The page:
Github is a popular place to host and collaborate with open source software.
In the past few years, there have been many projects built on the platform and a growing number of developers have started contributing.
Today, GitHub’s community has grown by 50,000 people and the number of users is growing rapidly.
While GitHub is not a tool you use for all your code projects, it has become a hub for those looking to get started with open sources.
One of the most important parts of a GitHub repository is the tags that the repository contains.
These tags are the identifiers of a project or the files in a project.
For example, the tag “com.google.android” refers to the code in the com.google source code.
Tags can be a valuable resource for people looking to collaborate on projects, or even when working on a project on a smaller scale.
Here are a few common tags and their importance.
git Tags are the default tags that GitHub uses to indicate a project, such as the name of the project, the author, and the date of the commit.
They can be found in GitHub’s repository navigation panel.
The git tag is typically used for commits with a single commit message.
git commit -m “Add a new feature” The commit message will often include the tag and the author of the code.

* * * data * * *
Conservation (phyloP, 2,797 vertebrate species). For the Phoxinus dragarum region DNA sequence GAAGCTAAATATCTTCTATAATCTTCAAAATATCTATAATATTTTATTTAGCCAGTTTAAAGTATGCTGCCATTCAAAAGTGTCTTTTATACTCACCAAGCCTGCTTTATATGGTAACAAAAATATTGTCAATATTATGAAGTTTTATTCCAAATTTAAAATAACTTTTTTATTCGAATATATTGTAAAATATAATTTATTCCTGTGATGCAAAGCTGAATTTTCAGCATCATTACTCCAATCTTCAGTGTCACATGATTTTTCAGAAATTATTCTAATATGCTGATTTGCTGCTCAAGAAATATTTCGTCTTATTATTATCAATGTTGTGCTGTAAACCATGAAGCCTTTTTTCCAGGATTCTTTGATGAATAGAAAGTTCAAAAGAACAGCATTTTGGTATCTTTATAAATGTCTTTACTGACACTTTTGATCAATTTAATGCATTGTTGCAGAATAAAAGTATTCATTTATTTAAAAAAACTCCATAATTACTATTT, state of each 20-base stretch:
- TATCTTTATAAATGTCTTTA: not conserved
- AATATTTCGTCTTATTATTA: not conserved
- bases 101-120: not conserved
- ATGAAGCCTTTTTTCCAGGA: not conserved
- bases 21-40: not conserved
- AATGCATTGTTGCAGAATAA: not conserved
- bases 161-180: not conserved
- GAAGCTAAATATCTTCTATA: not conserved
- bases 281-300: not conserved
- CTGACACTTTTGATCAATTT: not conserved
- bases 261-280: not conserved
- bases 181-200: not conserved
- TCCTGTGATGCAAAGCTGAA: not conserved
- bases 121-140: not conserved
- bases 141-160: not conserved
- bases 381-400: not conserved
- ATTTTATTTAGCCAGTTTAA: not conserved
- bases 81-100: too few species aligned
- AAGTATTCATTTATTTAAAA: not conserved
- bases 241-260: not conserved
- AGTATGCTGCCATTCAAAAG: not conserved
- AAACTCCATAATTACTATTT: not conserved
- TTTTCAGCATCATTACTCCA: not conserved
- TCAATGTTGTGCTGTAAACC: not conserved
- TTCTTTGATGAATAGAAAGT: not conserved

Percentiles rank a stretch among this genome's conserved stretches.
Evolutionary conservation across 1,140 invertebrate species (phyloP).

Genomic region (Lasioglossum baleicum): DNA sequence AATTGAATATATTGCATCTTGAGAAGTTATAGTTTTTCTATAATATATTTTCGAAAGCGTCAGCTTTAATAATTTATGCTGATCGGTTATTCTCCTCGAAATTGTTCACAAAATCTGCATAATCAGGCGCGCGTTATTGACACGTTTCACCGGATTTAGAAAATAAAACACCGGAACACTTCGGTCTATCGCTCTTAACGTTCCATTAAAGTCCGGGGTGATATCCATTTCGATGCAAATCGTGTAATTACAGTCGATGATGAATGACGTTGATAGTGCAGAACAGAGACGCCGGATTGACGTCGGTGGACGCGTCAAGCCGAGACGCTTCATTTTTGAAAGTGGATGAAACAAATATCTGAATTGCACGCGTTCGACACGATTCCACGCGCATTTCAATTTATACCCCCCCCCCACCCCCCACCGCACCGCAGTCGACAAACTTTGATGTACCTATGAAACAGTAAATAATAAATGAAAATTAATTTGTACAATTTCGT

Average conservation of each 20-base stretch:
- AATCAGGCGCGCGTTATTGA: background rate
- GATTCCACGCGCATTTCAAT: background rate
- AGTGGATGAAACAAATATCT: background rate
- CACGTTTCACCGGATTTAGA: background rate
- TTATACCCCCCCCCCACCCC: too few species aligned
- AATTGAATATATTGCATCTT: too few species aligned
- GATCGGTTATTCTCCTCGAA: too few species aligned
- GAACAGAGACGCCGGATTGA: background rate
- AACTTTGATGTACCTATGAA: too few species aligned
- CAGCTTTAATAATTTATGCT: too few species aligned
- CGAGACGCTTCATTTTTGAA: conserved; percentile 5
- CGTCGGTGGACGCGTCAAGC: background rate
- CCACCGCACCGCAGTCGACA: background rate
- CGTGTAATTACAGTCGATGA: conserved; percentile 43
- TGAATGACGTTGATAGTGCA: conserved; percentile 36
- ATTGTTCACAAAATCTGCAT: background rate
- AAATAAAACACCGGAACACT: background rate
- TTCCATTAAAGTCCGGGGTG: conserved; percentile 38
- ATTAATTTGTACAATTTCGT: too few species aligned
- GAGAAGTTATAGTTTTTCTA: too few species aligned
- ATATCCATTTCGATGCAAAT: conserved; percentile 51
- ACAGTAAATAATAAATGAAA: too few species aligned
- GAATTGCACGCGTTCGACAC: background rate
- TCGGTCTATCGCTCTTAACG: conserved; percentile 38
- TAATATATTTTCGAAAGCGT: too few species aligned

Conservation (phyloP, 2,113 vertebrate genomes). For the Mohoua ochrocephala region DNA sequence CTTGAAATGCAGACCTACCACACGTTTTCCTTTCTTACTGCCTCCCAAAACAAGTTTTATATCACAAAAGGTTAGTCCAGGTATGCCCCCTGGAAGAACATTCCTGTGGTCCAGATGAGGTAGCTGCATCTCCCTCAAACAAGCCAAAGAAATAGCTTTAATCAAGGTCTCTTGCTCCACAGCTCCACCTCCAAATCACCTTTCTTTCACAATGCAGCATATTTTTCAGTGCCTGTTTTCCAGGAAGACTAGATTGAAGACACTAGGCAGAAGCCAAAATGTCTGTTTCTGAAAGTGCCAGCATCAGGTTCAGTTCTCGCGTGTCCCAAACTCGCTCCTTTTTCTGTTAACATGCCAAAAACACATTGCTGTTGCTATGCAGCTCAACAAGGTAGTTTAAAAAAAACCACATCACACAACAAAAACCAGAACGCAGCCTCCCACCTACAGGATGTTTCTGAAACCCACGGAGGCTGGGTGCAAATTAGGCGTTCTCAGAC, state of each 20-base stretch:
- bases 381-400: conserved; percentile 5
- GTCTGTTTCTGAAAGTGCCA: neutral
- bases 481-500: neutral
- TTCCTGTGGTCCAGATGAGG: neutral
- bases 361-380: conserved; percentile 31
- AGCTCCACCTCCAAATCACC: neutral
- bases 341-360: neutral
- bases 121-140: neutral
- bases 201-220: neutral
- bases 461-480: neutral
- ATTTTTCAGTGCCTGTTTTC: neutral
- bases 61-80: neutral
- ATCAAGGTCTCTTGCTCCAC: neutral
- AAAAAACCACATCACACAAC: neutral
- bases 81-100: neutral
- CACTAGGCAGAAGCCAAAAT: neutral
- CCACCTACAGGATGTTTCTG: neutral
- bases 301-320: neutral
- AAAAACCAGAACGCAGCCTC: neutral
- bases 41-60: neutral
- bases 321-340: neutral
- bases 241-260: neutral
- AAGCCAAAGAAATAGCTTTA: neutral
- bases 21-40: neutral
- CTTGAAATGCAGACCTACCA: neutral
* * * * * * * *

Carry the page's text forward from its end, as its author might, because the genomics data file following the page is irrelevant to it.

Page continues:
For instance, git commit “Add new feature: Add an android API” will commit the code to the repository and include the commit message as part of the new feature.
The tag can also be used to indicate that a commit is a test commit, a release, or that a new version of the repository is available.
git tag add -m com.example.android “android: Add a new Android API” The tag is also a good way to tell when a file has been changed.
For the purpose of this tutorial, the git tag has the same meaning as a commit message in git.
git pull When you push a branch to GitHub, you can use the git pull command to pull that branch.
The pull command will add a pull request to the branch containing a new commit, which can be used for future changes.
The commit will also be added to the Git repository.
git checkout The git checkout command will copy a file to the current working directory.
The file can be in any format, such a HTML, text, images, or binary.
git branch The git branch command will move the branch to the new branch.
git push The git push command will push the file to GitHub.
This is a common way to push files to GitHub and is often used when creating a new branch or branch subtree.
git reset The git reset command will reset the branch’s version number.
If you don’t want to use the reset command, you may use the branch command instead.
git status The git status command will display the current version of GitHub’s code repository.
GitHub provides a number of other commands for quickly checking and maintaining GitHub repositories.
The most useful of these is git pull, which displays a list of files in your repository, their revisions, and their commit times.
The last item on this list is the commit time.
For an overview of the other commands available on GitHub, check out the GitHub documentation.